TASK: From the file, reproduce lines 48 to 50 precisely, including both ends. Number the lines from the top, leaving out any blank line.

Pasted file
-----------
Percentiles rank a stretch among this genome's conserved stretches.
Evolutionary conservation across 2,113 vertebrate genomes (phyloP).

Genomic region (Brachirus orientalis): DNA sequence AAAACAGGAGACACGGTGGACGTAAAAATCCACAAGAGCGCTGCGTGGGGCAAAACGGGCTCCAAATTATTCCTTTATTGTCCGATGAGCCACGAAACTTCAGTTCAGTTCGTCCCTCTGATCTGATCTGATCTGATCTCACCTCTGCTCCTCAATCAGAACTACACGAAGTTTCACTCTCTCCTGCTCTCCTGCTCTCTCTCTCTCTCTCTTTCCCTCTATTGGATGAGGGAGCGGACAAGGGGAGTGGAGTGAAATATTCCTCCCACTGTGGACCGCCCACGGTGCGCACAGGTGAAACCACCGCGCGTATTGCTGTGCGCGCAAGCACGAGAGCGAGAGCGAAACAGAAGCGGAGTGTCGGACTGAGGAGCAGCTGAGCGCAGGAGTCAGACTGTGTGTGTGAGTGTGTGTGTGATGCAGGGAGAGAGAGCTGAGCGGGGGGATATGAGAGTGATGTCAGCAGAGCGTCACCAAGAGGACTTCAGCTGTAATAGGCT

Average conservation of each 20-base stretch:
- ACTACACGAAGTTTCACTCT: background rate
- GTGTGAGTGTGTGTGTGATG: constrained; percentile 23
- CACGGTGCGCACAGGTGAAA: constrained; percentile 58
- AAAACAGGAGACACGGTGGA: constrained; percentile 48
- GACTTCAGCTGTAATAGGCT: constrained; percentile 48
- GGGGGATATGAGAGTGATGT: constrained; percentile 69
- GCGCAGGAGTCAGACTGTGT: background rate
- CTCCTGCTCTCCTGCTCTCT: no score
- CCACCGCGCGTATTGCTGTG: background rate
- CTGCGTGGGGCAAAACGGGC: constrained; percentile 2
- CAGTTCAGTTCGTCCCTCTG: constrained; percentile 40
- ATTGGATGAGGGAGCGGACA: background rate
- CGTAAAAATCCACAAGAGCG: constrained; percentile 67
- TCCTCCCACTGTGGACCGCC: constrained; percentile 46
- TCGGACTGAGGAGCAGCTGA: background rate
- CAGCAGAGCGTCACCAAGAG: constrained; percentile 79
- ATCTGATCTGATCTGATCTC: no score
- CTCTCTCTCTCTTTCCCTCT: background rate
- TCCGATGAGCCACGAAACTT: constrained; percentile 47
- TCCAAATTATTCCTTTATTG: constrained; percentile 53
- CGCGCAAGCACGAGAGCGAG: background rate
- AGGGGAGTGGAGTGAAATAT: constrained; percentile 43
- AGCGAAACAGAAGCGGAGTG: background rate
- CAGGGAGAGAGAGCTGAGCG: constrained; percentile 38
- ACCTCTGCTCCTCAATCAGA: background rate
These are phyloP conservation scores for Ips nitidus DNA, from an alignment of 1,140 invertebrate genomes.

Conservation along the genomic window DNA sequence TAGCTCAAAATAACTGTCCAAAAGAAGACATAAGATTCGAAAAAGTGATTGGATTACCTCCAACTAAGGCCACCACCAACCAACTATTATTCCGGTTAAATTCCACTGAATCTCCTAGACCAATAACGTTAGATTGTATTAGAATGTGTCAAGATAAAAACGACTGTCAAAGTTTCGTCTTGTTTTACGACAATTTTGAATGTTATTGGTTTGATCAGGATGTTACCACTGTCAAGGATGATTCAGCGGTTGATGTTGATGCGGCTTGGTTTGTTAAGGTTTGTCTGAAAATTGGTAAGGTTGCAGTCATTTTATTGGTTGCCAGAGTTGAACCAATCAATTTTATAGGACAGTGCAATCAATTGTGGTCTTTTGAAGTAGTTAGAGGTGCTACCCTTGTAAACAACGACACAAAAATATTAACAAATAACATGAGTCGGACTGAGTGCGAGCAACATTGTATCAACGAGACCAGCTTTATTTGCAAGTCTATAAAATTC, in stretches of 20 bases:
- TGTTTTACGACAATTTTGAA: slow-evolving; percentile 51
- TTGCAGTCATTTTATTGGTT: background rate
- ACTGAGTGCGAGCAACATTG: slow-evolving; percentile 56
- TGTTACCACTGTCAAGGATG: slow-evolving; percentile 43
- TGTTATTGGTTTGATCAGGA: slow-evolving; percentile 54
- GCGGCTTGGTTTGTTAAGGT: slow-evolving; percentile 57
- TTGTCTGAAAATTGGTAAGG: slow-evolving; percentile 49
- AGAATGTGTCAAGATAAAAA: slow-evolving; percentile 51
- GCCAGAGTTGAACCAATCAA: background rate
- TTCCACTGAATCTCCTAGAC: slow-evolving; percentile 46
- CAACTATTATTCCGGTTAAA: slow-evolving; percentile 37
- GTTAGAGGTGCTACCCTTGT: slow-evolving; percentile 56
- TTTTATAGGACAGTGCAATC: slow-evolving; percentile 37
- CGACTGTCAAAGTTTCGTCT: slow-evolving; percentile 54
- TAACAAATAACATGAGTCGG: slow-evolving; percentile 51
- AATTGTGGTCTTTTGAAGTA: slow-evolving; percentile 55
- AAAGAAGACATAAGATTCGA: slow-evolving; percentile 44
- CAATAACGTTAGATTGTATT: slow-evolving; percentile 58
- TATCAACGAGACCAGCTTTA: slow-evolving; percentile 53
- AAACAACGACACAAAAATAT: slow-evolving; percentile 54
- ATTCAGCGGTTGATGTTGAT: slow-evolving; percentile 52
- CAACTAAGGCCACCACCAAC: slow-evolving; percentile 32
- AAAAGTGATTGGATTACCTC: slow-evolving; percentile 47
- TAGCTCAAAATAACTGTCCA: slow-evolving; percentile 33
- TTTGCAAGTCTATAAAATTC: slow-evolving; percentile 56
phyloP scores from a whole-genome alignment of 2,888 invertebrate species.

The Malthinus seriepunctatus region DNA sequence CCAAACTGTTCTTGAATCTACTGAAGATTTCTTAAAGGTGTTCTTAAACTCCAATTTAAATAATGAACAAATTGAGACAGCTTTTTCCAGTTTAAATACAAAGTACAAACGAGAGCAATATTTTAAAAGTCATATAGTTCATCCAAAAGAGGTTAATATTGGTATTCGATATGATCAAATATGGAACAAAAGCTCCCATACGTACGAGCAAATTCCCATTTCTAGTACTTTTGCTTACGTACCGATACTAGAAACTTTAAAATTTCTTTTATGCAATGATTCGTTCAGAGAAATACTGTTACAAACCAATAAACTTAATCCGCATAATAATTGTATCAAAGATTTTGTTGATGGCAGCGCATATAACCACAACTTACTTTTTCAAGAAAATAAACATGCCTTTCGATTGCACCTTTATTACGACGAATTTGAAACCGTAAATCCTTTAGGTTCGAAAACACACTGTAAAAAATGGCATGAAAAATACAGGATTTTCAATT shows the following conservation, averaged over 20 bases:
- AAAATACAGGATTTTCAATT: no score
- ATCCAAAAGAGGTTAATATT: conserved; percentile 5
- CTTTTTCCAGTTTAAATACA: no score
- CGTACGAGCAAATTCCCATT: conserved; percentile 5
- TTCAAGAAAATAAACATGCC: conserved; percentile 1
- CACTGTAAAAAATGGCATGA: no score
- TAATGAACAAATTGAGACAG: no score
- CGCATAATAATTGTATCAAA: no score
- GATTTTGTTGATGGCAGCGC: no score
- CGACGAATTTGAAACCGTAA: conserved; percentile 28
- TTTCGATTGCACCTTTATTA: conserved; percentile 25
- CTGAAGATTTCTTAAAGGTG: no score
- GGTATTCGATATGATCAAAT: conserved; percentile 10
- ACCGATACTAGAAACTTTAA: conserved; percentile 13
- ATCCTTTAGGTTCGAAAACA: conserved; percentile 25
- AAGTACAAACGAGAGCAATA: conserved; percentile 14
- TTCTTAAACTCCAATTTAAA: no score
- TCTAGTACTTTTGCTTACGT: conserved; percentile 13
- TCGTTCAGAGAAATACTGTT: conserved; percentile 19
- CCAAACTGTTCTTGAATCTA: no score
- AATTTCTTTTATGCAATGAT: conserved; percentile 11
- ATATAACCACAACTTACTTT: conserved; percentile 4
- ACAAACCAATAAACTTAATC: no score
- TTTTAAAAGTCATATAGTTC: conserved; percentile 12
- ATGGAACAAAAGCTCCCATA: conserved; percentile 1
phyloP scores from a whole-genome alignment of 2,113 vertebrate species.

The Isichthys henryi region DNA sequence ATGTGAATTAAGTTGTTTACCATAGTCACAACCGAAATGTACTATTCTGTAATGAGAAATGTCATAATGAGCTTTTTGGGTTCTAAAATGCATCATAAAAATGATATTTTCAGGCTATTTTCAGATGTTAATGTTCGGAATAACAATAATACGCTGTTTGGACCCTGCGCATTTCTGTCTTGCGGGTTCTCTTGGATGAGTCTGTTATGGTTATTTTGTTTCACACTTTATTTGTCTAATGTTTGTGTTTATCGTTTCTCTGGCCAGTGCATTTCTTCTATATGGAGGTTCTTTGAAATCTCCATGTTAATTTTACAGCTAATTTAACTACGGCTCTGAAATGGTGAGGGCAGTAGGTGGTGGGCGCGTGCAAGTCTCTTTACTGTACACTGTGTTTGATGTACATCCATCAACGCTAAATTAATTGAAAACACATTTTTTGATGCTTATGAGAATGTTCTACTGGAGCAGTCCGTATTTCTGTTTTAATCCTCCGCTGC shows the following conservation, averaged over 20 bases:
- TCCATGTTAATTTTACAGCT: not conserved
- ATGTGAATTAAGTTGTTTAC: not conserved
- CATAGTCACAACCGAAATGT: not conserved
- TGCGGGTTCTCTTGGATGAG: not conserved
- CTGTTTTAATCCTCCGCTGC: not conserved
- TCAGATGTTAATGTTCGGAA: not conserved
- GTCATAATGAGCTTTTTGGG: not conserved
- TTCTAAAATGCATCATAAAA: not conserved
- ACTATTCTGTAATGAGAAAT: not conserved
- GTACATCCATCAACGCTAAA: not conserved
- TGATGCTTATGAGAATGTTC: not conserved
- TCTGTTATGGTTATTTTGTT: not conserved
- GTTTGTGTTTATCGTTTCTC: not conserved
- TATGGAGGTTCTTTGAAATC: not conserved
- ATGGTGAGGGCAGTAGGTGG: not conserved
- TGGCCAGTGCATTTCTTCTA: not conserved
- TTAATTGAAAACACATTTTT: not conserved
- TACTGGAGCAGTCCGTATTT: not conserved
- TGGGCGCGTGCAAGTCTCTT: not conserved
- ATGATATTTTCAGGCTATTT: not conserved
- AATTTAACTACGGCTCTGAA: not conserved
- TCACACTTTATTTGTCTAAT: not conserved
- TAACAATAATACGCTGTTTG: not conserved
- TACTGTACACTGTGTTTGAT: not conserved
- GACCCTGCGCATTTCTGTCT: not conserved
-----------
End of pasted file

- AAAGAAGACATAAGATTCGA: slow-evolving; percentile 44
- CAATAACGTTAGATTGTATT: slow-evolving; percentile 58
- TATCAACGAGACCAGCTTTA: slow-evolving; percentile 53